Northam, a pediatric neurologist(!), described a hypothetical situation where a severely deformed newborn infant could be left to die.  He said that if a woman were to desire an abortion as she’s going into labor, the baby would be delivered and then ‘resuscitated if that’s what the mother and the family desired, and then a discussion would ensue’ between doctors and the mother.

So does this mean that for a period of time after a clump of cells fetus baby leaves the womb and draws breath it is still fair game for abandonment and death?  How long is that period?  Hours?  Days?  Weeks?  What if an impaired child affects a mother’s “mental health” when it reaches two years old?  The current crush of new laws go to great lengths to remove criminal penalties for killing an unborn child while assaulting the mother.  Activists correctly realized the contradiction in charging “fetal homicide” while still permitting abortion.  Their solution is to completely dehumanize the unborn in the eyes of the law, so they only become a “person” when born to a woman who wants them.  “Women’s rights” do not include being allowed to play God.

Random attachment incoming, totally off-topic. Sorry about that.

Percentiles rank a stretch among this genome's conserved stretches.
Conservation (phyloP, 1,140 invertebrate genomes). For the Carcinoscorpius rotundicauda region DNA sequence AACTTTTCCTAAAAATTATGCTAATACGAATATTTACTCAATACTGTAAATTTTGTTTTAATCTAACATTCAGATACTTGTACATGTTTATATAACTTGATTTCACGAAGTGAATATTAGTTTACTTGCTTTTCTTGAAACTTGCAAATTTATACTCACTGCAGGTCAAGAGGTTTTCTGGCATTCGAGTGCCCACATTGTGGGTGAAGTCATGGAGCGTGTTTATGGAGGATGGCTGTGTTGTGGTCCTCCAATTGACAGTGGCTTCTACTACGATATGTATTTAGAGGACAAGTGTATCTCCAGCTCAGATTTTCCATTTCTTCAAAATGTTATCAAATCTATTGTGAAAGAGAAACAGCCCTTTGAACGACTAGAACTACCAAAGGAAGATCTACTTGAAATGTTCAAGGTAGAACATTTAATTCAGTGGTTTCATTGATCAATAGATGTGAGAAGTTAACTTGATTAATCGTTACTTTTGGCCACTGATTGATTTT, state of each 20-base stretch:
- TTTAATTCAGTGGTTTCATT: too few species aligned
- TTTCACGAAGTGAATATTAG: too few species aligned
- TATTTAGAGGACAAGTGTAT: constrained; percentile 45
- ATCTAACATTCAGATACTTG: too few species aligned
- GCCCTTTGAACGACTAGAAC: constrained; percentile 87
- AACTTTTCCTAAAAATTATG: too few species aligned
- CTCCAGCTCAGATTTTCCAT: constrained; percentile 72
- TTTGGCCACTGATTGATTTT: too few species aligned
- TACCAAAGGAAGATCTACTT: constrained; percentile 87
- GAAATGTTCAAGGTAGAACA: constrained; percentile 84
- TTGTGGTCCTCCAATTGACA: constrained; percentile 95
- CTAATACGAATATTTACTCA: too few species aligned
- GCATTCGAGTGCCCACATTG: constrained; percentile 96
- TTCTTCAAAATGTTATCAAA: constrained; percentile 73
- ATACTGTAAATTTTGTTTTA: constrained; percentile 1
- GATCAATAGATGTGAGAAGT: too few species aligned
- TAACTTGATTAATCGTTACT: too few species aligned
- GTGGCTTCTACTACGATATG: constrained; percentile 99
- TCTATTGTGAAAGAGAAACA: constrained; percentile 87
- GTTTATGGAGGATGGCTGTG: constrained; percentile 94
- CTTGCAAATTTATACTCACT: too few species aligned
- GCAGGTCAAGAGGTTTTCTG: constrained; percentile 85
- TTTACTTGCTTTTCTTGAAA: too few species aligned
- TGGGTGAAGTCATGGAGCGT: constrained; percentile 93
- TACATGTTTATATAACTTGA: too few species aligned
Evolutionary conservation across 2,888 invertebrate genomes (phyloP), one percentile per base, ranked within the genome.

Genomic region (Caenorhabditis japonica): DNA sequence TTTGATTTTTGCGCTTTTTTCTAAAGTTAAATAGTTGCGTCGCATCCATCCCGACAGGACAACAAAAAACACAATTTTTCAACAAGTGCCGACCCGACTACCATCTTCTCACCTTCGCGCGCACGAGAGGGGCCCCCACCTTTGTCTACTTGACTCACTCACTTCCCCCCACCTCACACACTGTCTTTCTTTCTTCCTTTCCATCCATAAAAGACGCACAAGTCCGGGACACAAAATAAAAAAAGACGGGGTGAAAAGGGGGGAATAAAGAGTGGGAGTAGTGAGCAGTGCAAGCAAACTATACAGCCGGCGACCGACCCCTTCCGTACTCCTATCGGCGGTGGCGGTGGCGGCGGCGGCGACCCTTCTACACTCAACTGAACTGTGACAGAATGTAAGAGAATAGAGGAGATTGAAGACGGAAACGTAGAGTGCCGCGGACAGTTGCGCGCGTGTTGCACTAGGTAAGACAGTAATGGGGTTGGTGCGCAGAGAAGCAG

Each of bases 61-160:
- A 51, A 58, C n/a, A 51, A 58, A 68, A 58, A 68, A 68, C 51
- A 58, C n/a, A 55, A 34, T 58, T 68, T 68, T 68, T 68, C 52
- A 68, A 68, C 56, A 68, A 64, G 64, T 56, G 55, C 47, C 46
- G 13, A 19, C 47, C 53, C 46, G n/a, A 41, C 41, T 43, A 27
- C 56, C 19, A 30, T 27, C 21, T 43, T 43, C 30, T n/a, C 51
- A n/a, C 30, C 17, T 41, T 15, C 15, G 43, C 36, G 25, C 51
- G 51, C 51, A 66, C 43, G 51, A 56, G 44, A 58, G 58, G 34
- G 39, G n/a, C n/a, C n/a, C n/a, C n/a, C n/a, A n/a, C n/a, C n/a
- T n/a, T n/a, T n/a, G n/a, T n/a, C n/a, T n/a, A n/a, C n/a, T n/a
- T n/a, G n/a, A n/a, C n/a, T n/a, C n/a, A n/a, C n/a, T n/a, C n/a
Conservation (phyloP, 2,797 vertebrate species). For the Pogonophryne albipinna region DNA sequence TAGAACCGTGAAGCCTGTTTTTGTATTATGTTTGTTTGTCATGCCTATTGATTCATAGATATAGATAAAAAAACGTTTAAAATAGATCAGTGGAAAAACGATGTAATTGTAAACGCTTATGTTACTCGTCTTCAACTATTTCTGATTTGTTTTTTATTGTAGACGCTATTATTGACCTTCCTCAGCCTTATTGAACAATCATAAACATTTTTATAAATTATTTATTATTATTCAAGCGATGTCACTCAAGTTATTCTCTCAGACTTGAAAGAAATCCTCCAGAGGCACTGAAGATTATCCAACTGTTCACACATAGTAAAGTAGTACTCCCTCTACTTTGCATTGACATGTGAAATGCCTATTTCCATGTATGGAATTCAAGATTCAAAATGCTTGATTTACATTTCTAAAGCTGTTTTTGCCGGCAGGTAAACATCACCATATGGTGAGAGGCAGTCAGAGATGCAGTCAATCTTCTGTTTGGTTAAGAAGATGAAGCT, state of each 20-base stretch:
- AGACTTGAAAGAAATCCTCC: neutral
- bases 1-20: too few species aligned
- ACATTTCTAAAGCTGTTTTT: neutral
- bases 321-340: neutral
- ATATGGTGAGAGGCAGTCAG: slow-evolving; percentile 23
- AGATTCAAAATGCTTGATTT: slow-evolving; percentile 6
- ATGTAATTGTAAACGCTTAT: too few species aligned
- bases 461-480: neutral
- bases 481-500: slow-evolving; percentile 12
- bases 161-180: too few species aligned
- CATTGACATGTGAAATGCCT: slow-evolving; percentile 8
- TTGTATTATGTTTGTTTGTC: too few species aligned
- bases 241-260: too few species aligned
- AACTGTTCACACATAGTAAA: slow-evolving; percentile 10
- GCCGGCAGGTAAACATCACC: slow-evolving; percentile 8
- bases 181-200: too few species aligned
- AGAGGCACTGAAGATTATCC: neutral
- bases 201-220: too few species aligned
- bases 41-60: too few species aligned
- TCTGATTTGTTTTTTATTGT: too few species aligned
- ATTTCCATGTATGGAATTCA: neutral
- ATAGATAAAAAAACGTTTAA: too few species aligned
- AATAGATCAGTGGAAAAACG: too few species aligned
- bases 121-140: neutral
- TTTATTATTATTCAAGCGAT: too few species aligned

We’re constantly berated that nobody has the right to tell a woman what to do with her body. But an unborn child is not the woman’s body. It is a distinct individual, with its own DNA, fingerprints, and futureAny person’s choices are limited by society to the extent they impact others, and this, above all, should be no exception.  Aside from rape, every woman exercises her ‘choice’ in this matter by choosing to abstain from, or engage in, sexual activity.  Abortionists like to “what if” all manner of horrific but statistically insignificant scenarios, but the conclusion is inescapable the overwhelming majority of abortions are simply birth control after the fact, at the cost of a human life.